Art & Design Magazine

Review: Amy Alan’s Beginner Serging Class

By Mmadalynne @mmadalynne

IMG 0188 Review: Amy Alans Beginner Serging Class

I hesitated to enroll in an online class, sewing or nonsewing related. It wasn’t because I doubted the virtual system, it was more because I am a creature of habit (aren’t we all?) and didn’t want to change the way I learned. When the iPad first came out, I was an early adopter along with the rest of my generation. My dad’s generation though wasn’t so accepting of the new technology and my grandma, well, she was freaking scared of that thing. Fast forward to now, and my dad’s de rigueur mode of reading is his tablet and my grandma Facebook messages me from hers. It just takes time to adapt to new things, right? My time to change my routine came when Amy Alan offered me free enrollment in her Craftsy class, Beginner Serging. To sum up my experience – you know how I said that my dad’s de rigueur mode of reading is his tablet? Well, I think my new de rigueur for learning, especially when it comes to sewing, is online classes. You guys, Craftsy and Amy rock!

My goal for taking the class was to get an understanding of today’s home sergers. For the past seven years of my sewing life, I have worked mostly on industrial machines and I have sporadically used a home machine that Mishka, the tailor I used to work for, gave to me. My home serger is started to give up on me and I’m taking it as an opportunity to invest in a new one. Plus, the possibility that I could use an elasticator foot for my lingerie sewing is so intriguing. Oh, the thought of perfectly sewn elastic is a dream! Puckers and skipped stitches begone!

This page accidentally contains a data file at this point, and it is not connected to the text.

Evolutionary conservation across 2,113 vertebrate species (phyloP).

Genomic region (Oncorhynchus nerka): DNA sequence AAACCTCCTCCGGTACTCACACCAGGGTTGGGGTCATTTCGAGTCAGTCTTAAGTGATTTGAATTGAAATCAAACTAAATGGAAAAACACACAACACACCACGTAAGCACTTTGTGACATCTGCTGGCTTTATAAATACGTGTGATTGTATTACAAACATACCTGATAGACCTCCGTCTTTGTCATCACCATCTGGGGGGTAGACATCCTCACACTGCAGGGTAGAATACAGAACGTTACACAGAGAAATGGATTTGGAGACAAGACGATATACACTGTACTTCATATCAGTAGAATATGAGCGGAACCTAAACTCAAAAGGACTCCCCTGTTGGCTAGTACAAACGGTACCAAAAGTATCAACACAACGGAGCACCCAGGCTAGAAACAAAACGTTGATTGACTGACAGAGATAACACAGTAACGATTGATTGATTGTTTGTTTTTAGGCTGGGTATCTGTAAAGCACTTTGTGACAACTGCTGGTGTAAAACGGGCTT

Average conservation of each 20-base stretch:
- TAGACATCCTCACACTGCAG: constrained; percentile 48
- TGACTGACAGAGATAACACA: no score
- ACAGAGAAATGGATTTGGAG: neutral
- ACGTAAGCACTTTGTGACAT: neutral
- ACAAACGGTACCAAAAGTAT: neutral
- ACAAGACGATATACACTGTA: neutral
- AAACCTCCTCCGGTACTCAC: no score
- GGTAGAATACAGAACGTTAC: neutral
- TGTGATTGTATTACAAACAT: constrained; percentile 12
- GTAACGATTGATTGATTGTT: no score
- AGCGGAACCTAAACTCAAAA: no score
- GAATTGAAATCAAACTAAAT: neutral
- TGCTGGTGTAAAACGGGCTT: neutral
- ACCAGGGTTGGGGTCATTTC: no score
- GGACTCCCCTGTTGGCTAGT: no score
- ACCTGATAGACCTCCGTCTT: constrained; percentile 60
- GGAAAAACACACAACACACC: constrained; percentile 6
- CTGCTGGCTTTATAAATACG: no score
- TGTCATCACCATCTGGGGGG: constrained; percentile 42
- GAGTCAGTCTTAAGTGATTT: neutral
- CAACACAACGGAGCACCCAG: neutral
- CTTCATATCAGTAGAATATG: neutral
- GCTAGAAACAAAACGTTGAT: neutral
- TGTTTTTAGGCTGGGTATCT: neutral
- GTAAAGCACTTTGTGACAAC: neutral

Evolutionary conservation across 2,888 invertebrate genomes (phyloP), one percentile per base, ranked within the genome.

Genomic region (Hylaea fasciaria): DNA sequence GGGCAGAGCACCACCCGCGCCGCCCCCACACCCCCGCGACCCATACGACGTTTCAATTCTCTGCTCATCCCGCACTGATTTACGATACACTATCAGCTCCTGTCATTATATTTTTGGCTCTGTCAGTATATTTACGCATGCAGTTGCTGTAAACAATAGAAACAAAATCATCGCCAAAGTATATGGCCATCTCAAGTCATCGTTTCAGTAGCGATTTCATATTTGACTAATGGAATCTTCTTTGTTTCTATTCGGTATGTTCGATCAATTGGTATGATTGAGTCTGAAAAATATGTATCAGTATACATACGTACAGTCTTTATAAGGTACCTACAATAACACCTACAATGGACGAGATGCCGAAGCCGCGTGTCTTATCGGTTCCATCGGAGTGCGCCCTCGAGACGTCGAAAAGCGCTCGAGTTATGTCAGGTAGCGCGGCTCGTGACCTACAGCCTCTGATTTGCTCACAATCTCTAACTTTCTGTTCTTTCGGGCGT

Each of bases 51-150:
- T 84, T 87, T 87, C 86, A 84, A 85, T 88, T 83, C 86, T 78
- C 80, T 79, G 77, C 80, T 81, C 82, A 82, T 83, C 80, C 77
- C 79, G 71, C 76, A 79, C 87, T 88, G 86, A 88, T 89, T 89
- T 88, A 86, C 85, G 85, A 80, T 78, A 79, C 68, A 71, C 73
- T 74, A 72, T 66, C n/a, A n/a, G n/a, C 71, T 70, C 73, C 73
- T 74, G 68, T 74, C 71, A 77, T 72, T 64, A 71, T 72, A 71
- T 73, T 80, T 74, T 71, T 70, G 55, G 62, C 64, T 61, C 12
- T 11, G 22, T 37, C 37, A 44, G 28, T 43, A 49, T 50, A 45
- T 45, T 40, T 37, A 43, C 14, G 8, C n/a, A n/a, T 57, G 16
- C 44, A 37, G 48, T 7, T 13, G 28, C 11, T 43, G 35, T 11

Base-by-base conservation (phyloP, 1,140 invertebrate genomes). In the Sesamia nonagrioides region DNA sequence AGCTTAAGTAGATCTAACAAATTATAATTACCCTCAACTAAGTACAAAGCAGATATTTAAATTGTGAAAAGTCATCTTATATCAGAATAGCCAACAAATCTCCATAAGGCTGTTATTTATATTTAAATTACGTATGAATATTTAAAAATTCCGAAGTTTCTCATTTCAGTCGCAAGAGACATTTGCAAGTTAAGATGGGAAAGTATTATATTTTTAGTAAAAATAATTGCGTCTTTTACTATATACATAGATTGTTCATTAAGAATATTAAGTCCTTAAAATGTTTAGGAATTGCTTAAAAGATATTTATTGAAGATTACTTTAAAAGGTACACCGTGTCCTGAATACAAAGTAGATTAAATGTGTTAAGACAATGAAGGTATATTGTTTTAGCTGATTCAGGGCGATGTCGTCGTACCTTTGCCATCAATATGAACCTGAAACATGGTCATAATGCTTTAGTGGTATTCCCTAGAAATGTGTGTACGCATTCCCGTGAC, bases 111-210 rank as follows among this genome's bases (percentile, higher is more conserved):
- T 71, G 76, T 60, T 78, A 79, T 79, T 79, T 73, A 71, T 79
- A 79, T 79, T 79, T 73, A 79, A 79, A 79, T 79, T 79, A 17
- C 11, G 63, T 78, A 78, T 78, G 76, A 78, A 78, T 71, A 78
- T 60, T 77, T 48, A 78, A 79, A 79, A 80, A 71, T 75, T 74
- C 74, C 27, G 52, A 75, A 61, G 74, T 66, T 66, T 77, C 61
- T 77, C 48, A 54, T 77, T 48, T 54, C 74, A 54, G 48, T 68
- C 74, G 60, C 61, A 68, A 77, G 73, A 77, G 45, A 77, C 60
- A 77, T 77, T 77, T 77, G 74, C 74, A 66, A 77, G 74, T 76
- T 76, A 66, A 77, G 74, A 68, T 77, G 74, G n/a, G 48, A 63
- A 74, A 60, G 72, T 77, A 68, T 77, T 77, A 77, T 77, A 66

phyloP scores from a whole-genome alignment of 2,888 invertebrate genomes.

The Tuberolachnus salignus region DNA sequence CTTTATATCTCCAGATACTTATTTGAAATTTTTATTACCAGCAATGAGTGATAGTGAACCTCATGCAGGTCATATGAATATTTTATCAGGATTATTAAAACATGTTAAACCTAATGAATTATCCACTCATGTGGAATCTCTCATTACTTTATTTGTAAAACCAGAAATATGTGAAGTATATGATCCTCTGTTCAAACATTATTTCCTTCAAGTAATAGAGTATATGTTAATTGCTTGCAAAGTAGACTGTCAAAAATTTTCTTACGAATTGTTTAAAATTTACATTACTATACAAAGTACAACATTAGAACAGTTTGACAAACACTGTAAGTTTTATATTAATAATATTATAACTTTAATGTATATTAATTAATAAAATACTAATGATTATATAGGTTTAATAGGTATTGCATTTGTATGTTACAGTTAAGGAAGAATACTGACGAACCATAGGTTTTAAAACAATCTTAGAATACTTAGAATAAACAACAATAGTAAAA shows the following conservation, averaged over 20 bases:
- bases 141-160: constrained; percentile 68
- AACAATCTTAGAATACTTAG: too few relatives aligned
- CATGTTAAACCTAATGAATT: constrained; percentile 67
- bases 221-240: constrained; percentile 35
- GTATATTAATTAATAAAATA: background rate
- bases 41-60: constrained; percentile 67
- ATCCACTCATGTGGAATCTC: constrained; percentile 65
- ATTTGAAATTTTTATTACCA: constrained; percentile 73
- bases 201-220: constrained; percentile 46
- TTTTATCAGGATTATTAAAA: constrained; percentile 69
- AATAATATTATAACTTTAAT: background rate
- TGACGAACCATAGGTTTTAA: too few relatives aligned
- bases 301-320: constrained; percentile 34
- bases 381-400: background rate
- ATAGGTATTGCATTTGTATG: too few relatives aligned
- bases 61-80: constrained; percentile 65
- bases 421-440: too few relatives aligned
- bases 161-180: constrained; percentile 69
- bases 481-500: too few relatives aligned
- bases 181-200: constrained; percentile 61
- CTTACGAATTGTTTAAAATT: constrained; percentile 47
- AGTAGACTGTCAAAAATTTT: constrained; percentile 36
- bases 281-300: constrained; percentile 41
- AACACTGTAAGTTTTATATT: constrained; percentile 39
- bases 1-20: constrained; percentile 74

I got way more than I bargained for. Way more. The class is broken down into nine session and the topics discussed include parts of the machine, basic stitches, decorative stitches, troubleshooting, special presser feet, and three simple tutorials. Now, I knew the basics of serging, like what a 3 thread overlock, a 2 thread overlock, and a 2 thread wrap stitch was prior to taking the class, but my level of understanding for each was taken to a new level. With each stitch, Amy tells you the suggested stitch length, suggested presser foot presser, whether the stitch finger or blade should be disengaged, and whether the right of left needles should be used. She also tells you the mechanics of each stitch – like the fact that the looper threads on a 2 thread wrap stitch are meant to wrap around the edge of a fabric but not roll the fabric under (because that would make it a 2 thread rolled hem). What cranked up the class’s level of coolness even more was the fact that Amy compared and contrasted the serging capabilities of a Janome, a Brother, and a Bernina machine, which will help me when I actually start hunting for me new serger. Last, my overall knowledge of sewing increased. In one of her tutorials, Amy talks about knowing your sewing machine, knowing it to the point of being able to hear when the bobbin is low. Now that’s something I haven’t heard of! How neat!

Like a mother rants and raves and hoots and hollers about her children, I’m going to do the same for Amy, her Beginner Serging class, and Craftsy. Not only did I learn about serging, I also saw how the concepts were put into practice. Walking away, I feel comfortable and confident that I know what to look for when I begin serger shopping.

And don’t forget that all of you receive a 50% discount on Amy’s class, Beginner Serging, but clicking here.

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